US Senate leaders were upbeat on Monday as they neared a deal to raise the debt ceiling and end the government shutdown, just days before a deadline to avoid a possible default.
US Senate leaders inched closer to a deal on raising the debt ceiling and ending the government shutdown on Monday just days before a Treasury Department deadline on borrowing.
Senate Majority Leader Harry Reid, a Democrat, and his Republican counterpart, Mitch McConnell, ended a day of marathon talks with optimistic proclamations, as details of their agreement began to emerge.
“We’ve made tremendous progress,” Reid said, underscoring the urgency of settling the fiscal crisis before October 17, when the Treasury Department estimates it will reach a $16.7 trillion borrowing limit.
“We hope that with good fortune ... that perhaps tomorrow will be a bright day,” Reid said, hinting at the possibility that a bipartisan Senate deal may be announced on Tuesday.
McConnell, a fierce critic of Reid’s, smiled as he said, “We’ve had a good day; had a good day yesterday”.
The deal would bring an end to the nearly three-week-long government shutdown, as well as raise the debt ceiling by enough to cover the nation’s borrowing needs at least through mid-February 2014, according to a source familiar with the negotiations.
Government operations would be funded through the middle of January, keeping in place the across-the-board “sequester” spending cuts that took effect in March, though government agencies would have more latitude to ease their impact. It would also set up a new round of budget talks to reach an agreement by year’s end.
As talks between Reid and McConnell continue, however, these details are subject to change, according to Senate aides.
Democrats appear to have fended off any major changes to President Barack Obama’s signature health law, also known as “Obamacare”, which conservative Republicans in the House of Representatives have sought to delay as a condition of continued government funding.
House Majority Leader Eric Cantor told reporters that Republican lawmakers will hold a closed-door meeting on Tuesday “to discuss a way forward, so stayed tuned.”
House Speaker John Boehner could face an insurrection that could threaten his position as Washington’s senior Republican if he tries to advance a bill over the objections of rank-and-file conservatives in that chamber.
Boehner has not publicly commented on the Senate negotiations. A spokesman said the House would review whatever the Senate passes.
In an early sign of Republican opposition, Representative Joe Barton of Texas told reporters: “No deal is better than a bad deal,” as he downplayed the impact of a possible US default if the debt ceiling is not raised in time.
But Republican Representative Peter King of New York said it would be hard for the House not to put it to a vote if it gets strong support from Senate Republicans.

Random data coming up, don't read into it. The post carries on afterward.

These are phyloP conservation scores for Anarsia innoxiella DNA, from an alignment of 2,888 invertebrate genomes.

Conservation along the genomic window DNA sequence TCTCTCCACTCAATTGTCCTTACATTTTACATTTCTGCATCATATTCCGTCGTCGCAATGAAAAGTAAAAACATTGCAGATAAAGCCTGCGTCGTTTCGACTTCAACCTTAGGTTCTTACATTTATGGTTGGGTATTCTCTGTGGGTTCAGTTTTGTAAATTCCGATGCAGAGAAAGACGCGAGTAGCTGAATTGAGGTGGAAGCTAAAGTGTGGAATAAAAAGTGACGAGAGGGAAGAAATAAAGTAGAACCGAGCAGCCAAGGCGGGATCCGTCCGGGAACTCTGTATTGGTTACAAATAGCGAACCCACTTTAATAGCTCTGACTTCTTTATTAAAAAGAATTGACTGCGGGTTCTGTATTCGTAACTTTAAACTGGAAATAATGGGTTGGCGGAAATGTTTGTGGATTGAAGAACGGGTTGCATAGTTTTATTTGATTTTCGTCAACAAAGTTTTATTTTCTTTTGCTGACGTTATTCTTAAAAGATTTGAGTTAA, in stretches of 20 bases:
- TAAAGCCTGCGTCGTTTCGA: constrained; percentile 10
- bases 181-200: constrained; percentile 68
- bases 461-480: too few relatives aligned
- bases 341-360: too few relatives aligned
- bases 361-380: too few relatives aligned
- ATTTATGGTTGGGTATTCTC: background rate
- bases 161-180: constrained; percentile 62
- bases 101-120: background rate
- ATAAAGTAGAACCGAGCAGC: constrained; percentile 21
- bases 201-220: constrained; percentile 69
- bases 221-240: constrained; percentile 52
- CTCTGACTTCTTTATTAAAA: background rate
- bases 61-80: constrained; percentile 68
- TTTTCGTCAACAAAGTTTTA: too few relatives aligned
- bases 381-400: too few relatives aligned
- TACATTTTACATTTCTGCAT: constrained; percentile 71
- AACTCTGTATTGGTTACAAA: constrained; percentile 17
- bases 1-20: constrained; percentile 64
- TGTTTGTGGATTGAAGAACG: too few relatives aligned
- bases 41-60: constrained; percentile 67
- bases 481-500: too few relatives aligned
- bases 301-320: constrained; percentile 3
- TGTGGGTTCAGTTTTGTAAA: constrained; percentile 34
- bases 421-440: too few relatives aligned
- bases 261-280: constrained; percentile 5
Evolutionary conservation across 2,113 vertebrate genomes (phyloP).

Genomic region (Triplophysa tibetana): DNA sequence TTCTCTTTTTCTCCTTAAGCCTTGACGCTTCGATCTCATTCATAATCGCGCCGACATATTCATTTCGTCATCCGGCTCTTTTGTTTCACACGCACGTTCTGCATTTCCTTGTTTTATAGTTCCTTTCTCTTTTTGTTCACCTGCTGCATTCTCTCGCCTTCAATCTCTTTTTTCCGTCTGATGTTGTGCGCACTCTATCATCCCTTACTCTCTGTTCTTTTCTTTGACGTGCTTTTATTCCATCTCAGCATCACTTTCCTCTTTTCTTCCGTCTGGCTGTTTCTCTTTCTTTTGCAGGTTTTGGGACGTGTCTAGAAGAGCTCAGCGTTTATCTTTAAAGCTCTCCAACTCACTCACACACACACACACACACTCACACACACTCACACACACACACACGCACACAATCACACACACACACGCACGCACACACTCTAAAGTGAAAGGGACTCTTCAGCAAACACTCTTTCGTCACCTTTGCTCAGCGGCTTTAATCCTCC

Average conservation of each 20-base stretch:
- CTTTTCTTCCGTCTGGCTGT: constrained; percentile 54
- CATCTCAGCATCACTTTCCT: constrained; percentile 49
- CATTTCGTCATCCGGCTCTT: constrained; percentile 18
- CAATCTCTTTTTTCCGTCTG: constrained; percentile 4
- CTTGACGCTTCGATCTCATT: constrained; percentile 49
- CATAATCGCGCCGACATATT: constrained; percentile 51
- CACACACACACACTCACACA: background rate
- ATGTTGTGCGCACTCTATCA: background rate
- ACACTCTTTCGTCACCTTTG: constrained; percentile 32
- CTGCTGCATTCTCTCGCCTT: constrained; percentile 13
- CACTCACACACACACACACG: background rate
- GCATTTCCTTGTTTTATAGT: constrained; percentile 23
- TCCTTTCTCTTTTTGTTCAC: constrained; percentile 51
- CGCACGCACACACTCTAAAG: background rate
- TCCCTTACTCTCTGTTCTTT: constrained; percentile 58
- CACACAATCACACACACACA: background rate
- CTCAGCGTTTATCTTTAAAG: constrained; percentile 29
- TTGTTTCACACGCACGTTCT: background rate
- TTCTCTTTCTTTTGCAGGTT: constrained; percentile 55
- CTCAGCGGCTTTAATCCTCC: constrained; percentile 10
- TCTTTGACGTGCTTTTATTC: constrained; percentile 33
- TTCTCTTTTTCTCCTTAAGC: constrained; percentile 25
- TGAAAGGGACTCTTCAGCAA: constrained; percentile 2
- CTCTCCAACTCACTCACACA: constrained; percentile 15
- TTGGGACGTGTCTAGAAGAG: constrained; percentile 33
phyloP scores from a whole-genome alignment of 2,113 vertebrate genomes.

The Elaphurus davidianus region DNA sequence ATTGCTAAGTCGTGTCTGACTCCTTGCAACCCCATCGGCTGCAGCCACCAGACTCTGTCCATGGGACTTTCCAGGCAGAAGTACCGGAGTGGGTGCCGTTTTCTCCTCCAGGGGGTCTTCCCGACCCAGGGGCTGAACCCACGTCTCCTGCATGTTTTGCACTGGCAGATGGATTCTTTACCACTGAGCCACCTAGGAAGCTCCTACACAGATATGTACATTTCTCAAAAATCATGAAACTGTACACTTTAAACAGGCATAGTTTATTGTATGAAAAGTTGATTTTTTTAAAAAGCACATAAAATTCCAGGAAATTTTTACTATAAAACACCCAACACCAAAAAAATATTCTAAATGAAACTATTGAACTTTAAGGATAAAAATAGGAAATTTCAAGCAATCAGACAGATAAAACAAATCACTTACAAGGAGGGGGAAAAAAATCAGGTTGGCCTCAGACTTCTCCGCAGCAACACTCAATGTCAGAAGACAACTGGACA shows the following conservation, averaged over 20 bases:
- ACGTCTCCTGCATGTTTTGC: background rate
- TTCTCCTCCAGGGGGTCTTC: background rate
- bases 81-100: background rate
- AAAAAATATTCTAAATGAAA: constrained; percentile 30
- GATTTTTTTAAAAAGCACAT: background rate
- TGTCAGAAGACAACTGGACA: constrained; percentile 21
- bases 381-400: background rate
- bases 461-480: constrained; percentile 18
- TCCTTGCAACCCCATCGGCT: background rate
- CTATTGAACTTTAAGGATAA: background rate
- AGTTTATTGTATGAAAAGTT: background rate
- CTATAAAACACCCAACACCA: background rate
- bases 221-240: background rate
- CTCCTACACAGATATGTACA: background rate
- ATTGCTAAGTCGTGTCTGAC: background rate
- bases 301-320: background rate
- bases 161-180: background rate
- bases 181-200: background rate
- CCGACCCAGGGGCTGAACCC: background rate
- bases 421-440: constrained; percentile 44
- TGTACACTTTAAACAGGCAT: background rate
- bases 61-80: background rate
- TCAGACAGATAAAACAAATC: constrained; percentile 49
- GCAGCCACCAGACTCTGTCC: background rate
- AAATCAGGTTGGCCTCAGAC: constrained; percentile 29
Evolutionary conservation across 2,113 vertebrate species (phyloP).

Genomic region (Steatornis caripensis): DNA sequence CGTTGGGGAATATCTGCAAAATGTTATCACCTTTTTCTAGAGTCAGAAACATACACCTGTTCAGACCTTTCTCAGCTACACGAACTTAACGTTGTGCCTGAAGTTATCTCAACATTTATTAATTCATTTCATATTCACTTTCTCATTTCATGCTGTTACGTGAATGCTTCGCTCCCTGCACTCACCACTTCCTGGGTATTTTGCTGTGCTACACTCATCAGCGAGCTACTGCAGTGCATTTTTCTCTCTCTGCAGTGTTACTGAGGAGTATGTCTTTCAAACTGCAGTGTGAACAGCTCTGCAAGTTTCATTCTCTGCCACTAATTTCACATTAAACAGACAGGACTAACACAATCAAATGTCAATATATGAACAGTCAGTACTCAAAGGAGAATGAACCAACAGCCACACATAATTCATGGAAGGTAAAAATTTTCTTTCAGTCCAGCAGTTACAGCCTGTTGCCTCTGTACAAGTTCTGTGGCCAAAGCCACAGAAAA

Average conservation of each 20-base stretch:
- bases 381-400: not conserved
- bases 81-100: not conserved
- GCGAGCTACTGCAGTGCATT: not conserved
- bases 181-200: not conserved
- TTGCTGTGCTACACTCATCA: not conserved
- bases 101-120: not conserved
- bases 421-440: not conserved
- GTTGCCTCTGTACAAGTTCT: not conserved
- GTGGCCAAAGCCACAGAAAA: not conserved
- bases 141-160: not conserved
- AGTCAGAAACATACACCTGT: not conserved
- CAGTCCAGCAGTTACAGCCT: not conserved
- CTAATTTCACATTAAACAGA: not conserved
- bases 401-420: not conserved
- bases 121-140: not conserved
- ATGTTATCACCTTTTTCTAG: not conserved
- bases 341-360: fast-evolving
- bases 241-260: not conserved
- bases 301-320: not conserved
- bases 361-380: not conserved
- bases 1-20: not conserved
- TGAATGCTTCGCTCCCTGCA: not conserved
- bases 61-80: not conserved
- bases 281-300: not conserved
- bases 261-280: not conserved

“For the (Senator) Cruz wing of the party who say we should get a better deal, I say we would have gotten a better deal if we had not shut the government down and gotten right to debt negotiations,” said King, a moderate who has criticised the tactics of the conservative Tea Party faction.
Republicans have taken a hit in opinion polls since the standoff began and some in the party worry it could hurt their chances to win control of the Senate in next year’s midterm elections.
A Washington Post/ABC News poll released on Monday found that 74 percent of Americans disapprove of the way congressional Republicans have handled the standoff, compared with a 53 percent disapproval rating for Obama.
Even if a deal is reached on Tuesday, it was unclear whether Congress can pass legislation to avert the October 17 default deadline. Hard-liners such as Texas Republican Senator Ted Cruz might be able to exploit Senate rules to delay a vote for several days.
Confronted by a throng of reporters on Monday, Cruz responded to repeated questions about his intentions by only saying, “We’ll have to wait to see what the details are” of any deal.
Because of the uncertainty over the US economy, banks and money market funds are already shunning some government securities that are often used as collateral for short-term loans and to facilitate many other transactions.
Some Republicans have argued that the government could avoid serious consequences by prioritising interest payments over other types of spending, but their position is not shared by the general public.
A Reuters/IPSOS poll released on Tuesday found that only 25 percent believe the debt ceiling issue is “overblown.”
US stocks were buoyed by prospects of a deal. The S&P 500 Index closed on Monday up 0.41 percent while the Nasdaq Composite Index ended 0.62 percent higher.
Regardless, the government shutdown is beginning to weigh on the economy. Hundreds of thousands of federal employees have been furloughed, or sent home without pay, due to the shutdown. While many are likely to be remunerated once the government reopens, they have been forced in the meantime to tighten their own budgets.
(FRANCE 24 with wires)
Date created : 2013-10-15